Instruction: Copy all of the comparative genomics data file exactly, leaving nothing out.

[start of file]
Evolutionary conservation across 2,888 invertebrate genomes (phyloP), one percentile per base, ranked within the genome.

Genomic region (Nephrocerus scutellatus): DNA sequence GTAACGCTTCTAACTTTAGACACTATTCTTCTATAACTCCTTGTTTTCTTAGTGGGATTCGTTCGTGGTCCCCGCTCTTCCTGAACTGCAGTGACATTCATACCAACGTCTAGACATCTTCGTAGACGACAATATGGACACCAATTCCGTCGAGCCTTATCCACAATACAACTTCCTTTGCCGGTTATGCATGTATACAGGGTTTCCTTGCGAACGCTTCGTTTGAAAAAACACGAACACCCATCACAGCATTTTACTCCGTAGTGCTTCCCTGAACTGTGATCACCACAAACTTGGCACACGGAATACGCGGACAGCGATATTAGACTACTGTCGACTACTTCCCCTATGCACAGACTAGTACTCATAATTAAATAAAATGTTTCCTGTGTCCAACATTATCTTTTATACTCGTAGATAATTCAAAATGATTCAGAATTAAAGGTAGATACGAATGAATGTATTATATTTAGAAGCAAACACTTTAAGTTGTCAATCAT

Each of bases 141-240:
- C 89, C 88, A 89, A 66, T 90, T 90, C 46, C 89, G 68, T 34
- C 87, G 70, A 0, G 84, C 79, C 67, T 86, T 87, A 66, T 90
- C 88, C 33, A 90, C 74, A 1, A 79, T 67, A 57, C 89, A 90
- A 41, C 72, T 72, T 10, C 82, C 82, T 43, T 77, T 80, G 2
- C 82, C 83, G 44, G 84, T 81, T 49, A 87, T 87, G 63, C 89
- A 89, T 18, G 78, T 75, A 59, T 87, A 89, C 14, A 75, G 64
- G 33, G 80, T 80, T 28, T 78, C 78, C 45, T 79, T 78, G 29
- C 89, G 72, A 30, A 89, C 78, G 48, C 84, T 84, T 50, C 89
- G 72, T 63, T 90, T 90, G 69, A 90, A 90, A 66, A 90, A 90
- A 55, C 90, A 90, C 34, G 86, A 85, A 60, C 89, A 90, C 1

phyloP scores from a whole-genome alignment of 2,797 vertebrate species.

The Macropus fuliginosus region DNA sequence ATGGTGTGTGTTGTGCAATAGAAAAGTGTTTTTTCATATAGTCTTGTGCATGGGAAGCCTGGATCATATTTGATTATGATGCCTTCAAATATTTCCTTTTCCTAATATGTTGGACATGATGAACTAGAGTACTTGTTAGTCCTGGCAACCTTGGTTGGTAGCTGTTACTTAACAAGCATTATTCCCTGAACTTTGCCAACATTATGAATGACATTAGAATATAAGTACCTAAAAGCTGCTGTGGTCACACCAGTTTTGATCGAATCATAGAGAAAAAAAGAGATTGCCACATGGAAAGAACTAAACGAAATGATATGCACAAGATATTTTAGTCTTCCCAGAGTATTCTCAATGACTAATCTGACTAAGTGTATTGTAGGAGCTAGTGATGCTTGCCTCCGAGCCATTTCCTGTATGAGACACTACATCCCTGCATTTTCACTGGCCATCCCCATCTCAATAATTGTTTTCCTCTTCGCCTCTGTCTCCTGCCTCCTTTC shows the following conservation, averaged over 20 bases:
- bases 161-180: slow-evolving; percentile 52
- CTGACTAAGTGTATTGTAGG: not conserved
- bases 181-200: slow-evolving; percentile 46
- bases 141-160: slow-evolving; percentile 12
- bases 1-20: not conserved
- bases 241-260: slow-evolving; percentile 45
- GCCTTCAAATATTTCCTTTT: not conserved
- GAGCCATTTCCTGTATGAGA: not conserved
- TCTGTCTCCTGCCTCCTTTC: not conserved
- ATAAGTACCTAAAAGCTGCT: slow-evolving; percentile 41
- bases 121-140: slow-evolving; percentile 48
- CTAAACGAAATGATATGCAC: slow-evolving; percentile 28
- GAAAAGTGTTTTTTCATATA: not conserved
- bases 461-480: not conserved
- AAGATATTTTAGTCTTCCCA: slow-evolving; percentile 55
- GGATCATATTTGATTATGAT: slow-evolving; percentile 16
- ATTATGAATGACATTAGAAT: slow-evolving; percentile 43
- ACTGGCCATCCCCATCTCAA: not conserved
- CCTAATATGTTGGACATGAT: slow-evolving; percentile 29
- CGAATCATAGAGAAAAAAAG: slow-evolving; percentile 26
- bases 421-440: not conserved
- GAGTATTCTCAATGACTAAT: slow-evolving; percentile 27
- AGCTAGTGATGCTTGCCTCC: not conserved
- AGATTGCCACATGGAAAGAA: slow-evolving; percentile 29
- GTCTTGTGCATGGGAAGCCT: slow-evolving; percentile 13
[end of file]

Evolutionary conservation across 2,888 invertebrate genomes (phyloP), one percentile per base, ranked within the genome.

Genomic region (Nephrocerus scutellatus): DNA sequence GTAACGCTTCTAACTTTAGACACTATTCTTCTATAACTCCTTGTTTTCTTAGTGGGATTCGTTCGTGGTCCCCGCTCTTCCTGAACTGCAGTGACATTCATACCAACGTCTAGACATCTTCGTAGACGACAATATGGACACCAATTCCGTCGAGCCTTATCCACAATACAACTTCCTTTGCCGGTTATGCATGTATACAGGGTTTCCTTGCGAACGCTTCGTTTGAAAAAACACGAACACCCATCACAGCATTTTACTCCGTAGTGCTTCCCTGAACTGTGATCACCACAAACTTGGCACACGGAATACGCGGACAGCGATATTAGACTACTGTCGACTACTTCCCCTATGCACAGACTAGTACTCATAATTAAATAAAATGTTTCCTGTGTCCAACATTATCTTTTATACTCGTAGATAATTCAAAATGATTCAGAATTAAAGGTAGATACGAATGAATGTATTATATTTAGAAGCAAACACTTTAAGTTGTCAATCAT

Each of bases 141-240:
- C 89, C 88, A 89, A 66, T 90, T 90, C 46, C 89, G 68, T 34
- C 87, G 70, A 0, G 84, C 79, C 67, T 86, T 87, A 66, T 90
- C 88, C 33, A 90, C 74, A 1, A 79, T 67, A 57, C 89, A 90
- A 41, C 72, T 72, T 10, C 82, C 82, T 43, T 77, T 80, G 2
- C 82, C 83, G 44, G 84, T 81, T 49, A 87, T 87, G 63, C 89
- A 89, T 18, G 78, T 75, A 59, T 87, A 89, C 14, A 75, G 64
- G 33, G 80, T 80, T 28, T 78, C 78, C 45, T 79, T 78, G 29
- C 89, G 72, A 30, A 89, C 78, G 48, C 84, T 84, T 50, C 89
- G 72, T 63, T 90, T 90, G 69, A 90, A 90, A 66, A 90, A 90
- A 55, C 90, A 90, C 34, G 86, A 85, A 60, C 89, A 90, C 1

phyloP scores from a whole-genome alignment of 2,797 vertebrate species.

The Macropus fuliginosus region DNA sequence ATGGTGTGTGTTGTGCAATAGAAAAGTGTTTTTTCATATAGTCTTGTGCATGGGAAGCCTGGATCATATTTGATTATGATGCCTTCAAATATTTCCTTTTCCTAATATGTTGGACATGATGAACTAGAGTACTTGTTAGTCCTGGCAACCTTGGTTGGTAGCTGTTACTTAACAAGCATTATTCCCTGAACTTTGCCAACATTATGAATGACATTAGAATATAAGTACCTAAAAGCTGCTGTGGTCACACCAGTTTTGATCGAATCATAGAGAAAAAAAGAGATTGCCACATGGAAAGAACTAAACGAAATGATATGCACAAGATATTTTAGTCTTCCCAGAGTATTCTCAATGACTAATCTGACTAAGTGTATTGTAGGAGCTAGTGATGCTTGCCTCCGAGCCATTTCCTGTATGAGACACTACATCCCTGCATTTTCACTGGCCATCCCCATCTCAATAATTGTTTTCCTCTTCGCCTCTGTCTCCTGCCTCCTTTC shows the following conservation, averaged over 20 bases:
- bases 161-180: slow-evolving; percentile 52
- CTGACTAAGTGTATTGTAGG: not conserved
- bases 181-200: slow-evolving; percentile 46
- bases 141-160: slow-evolving; percentile 12
- bases 1-20: not conserved
- bases 241-260: slow-evolving; percentile 45
- GCCTTCAAATATTTCCTTTT: not conserved
- GAGCCATTTCCTGTATGAGA: not conserved
- TCTGTCTCCTGCCTCCTTTC: not conserved
- ATAAGTACCTAAAAGCTGCT: slow-evolving; percentile 41
- bases 121-140: slow-evolving; percentile 48
- CTAAACGAAATGATATGCAC: slow-evolving; percentile 28
- GAAAAGTGTTTTTTCATATA: not conserved
- bases 461-480: not conserved
- AAGATATTTTAGTCTTCCCA: slow-evolving; percentile 55
- GGATCATATTTGATTATGAT: slow-evolving; percentile 16
- ATTATGAATGACATTAGAAT: slow-evolving; percentile 43
- ACTGGCCATCCCCATCTCAA: not conserved
- CCTAATATGTTGGACATGAT: slow-evolving; percentile 29
- CGAATCATAGAGAAAAAAAG: slow-evolving; percentile 26
- bases 421-440: not conserved
- GAGTATTCTCAATGACTAAT: slow-evolving; percentile 27
- AGCTAGTGATGCTTGCCTCC: not conserved
- AGATTGCCACATGGAAAGAA: slow-evolving; percentile 29
- GTCTTGTGCATGGGAAGCCT: slow-evolving; percentile 13